Hence, there is a vital need for gathering and disseminating empirical evidence to help researchers to assess current research and identify promising future research areas, and practitioners to choose appropriate methods and techniques for supporting the software architecture process. Given this kind of the state of the art in terms of empirical evaluation of software architecture technologies (i.e., processes, methods, and tools), we assert that one of the main research goals of the software architecture community should be to systematically design, rigorously execute, and diligently report high quality empirical studies assessing different aspects of software architecture technologies using different research approaches and data generation methods and following the principles of evidence-based paradigm (Dyba et al. 2005). Such an effort should leverage the approaches from both positivist and interpretivist research disciplines to provide a solid form of evidence in support of the claims made in favour or against a particular technology (Falessi et al. 2010). Some of the main research methods for this kind of research can be controlled experiments, case studies, surveys (i.e., interviews and questionnaires), ethnographically inspired field studies, expert opinion, and systematic literature reviews (Montesi and Lago 2008).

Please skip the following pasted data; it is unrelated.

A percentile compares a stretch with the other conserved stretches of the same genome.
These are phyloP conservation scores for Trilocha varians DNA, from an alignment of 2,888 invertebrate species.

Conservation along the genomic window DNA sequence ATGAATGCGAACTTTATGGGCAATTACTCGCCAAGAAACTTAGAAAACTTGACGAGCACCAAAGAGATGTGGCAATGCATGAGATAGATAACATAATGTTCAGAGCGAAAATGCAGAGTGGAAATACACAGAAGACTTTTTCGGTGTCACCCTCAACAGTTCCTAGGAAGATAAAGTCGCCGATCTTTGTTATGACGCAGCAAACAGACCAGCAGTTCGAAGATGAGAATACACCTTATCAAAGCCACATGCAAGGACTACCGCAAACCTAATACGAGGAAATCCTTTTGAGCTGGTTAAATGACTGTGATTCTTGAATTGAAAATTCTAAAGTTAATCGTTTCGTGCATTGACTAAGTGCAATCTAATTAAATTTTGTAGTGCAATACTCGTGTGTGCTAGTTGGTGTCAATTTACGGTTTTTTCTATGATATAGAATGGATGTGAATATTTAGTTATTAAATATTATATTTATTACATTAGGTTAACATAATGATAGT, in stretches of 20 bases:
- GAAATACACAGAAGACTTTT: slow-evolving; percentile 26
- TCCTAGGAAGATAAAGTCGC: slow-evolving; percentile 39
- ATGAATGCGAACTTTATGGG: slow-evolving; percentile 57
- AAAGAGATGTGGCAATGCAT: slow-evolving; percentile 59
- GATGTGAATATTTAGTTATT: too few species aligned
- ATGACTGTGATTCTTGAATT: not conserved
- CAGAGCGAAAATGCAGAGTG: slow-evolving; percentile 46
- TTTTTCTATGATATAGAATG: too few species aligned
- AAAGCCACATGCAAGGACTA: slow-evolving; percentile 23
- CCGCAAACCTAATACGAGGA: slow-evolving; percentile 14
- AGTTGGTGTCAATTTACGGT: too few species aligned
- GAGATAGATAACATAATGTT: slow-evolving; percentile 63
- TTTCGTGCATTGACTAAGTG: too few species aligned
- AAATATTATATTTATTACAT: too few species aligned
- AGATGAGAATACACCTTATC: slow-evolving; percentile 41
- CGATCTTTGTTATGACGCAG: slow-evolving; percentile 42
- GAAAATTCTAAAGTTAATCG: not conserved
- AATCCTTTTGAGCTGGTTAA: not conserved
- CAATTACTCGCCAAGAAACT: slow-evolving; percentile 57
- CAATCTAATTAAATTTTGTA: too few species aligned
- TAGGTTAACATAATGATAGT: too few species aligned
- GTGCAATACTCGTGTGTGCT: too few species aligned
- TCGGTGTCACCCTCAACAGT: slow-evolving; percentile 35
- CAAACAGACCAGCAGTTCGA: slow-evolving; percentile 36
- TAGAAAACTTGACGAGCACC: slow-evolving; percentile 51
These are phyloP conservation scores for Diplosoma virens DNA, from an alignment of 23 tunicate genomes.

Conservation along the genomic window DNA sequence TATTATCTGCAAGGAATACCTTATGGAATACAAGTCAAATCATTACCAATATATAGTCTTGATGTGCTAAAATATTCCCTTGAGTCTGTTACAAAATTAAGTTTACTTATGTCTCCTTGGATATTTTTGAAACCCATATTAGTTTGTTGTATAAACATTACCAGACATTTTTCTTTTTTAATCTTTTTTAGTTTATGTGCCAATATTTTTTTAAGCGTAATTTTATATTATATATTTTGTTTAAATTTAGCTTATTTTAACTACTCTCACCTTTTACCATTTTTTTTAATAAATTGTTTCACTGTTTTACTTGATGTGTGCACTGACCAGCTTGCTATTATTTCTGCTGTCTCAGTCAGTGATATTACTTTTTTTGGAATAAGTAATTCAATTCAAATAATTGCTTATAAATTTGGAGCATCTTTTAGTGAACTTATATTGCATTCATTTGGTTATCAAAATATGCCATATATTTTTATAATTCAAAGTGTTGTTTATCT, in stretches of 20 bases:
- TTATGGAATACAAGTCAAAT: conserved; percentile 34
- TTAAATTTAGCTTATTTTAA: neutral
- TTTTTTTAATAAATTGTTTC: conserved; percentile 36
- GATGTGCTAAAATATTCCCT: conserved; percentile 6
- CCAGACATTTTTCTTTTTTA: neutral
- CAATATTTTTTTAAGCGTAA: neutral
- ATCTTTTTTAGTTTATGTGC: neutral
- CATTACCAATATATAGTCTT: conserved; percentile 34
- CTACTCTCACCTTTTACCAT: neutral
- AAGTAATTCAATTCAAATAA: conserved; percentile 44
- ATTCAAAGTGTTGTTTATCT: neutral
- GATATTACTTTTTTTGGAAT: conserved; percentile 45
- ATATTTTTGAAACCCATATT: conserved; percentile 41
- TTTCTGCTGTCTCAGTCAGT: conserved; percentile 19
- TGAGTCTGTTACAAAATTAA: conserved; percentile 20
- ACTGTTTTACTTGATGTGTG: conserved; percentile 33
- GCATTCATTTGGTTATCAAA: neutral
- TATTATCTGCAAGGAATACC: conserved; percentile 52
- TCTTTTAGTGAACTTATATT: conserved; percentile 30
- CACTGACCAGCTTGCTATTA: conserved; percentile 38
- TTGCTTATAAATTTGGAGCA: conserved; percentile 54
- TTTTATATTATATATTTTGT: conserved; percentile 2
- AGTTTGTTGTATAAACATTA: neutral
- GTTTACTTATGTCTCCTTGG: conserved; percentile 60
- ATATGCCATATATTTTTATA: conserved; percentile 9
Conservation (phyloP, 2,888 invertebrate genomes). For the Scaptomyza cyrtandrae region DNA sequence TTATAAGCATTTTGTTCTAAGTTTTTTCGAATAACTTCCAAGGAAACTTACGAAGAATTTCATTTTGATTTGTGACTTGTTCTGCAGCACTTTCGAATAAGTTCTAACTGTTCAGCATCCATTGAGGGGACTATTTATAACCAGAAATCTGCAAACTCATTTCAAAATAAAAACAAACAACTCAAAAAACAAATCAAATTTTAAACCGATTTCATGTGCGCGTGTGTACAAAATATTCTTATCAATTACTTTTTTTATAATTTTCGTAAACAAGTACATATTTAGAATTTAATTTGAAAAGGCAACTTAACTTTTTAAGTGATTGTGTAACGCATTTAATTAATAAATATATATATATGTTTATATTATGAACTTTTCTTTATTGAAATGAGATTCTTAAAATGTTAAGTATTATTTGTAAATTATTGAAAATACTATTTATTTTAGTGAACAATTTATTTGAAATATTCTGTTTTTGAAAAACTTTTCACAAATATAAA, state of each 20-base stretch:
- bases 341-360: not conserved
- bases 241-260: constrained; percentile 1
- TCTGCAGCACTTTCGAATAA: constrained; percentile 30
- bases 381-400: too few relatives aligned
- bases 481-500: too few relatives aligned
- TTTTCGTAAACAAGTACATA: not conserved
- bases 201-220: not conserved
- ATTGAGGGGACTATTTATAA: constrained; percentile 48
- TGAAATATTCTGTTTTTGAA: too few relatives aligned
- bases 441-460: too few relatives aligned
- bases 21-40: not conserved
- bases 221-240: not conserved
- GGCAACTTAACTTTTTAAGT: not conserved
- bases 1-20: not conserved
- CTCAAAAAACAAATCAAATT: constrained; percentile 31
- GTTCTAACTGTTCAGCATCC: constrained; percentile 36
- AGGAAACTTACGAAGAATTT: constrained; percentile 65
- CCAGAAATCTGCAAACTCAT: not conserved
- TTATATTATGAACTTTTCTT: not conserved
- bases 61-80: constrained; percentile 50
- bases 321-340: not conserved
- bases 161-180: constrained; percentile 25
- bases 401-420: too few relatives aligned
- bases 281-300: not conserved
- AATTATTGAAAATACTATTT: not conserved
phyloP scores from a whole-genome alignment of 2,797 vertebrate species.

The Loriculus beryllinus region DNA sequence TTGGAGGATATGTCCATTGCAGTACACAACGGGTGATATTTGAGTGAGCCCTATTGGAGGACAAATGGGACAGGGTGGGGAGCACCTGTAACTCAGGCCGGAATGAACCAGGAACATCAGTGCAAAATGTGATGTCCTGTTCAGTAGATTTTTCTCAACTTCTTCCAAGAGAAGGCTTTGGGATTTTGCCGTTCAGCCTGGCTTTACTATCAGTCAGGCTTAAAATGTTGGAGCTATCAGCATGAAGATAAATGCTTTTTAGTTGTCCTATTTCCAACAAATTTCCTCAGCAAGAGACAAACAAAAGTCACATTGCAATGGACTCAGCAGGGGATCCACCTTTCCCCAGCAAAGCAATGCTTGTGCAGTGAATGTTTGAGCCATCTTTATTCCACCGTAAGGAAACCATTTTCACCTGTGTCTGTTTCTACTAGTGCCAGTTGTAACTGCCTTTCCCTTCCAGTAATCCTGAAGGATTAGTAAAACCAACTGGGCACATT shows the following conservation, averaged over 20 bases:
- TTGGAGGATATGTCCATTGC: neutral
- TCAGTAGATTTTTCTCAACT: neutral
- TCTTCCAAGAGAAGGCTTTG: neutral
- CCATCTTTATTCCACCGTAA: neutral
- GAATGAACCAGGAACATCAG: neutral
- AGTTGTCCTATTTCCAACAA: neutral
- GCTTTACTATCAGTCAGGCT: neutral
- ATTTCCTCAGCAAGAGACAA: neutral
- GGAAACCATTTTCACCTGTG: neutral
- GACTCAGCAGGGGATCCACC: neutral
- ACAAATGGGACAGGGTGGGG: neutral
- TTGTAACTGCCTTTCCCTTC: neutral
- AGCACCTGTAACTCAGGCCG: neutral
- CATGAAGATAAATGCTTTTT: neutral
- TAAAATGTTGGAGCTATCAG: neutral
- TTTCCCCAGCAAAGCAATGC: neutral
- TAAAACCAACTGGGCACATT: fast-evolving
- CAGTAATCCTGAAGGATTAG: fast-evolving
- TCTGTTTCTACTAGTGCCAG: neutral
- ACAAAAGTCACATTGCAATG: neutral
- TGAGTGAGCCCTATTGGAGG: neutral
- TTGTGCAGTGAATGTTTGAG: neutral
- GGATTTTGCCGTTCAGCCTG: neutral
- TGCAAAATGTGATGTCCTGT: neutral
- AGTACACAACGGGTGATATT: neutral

This special issue aims at increasing the recognition of the importance and value of empirical research as an objective and structured means of assembling and analysing the available data in order to identify and answer the most significant research questions about the effectiveness and efficiencies of different technologies being proposed and/or developed to support the process of designing, evaluating, implementing, and evolving software architectures of large scale systems as well as the architectural artefacts. For this special issue, we have selected four papers which have been briefly introduced in the following paragraphs.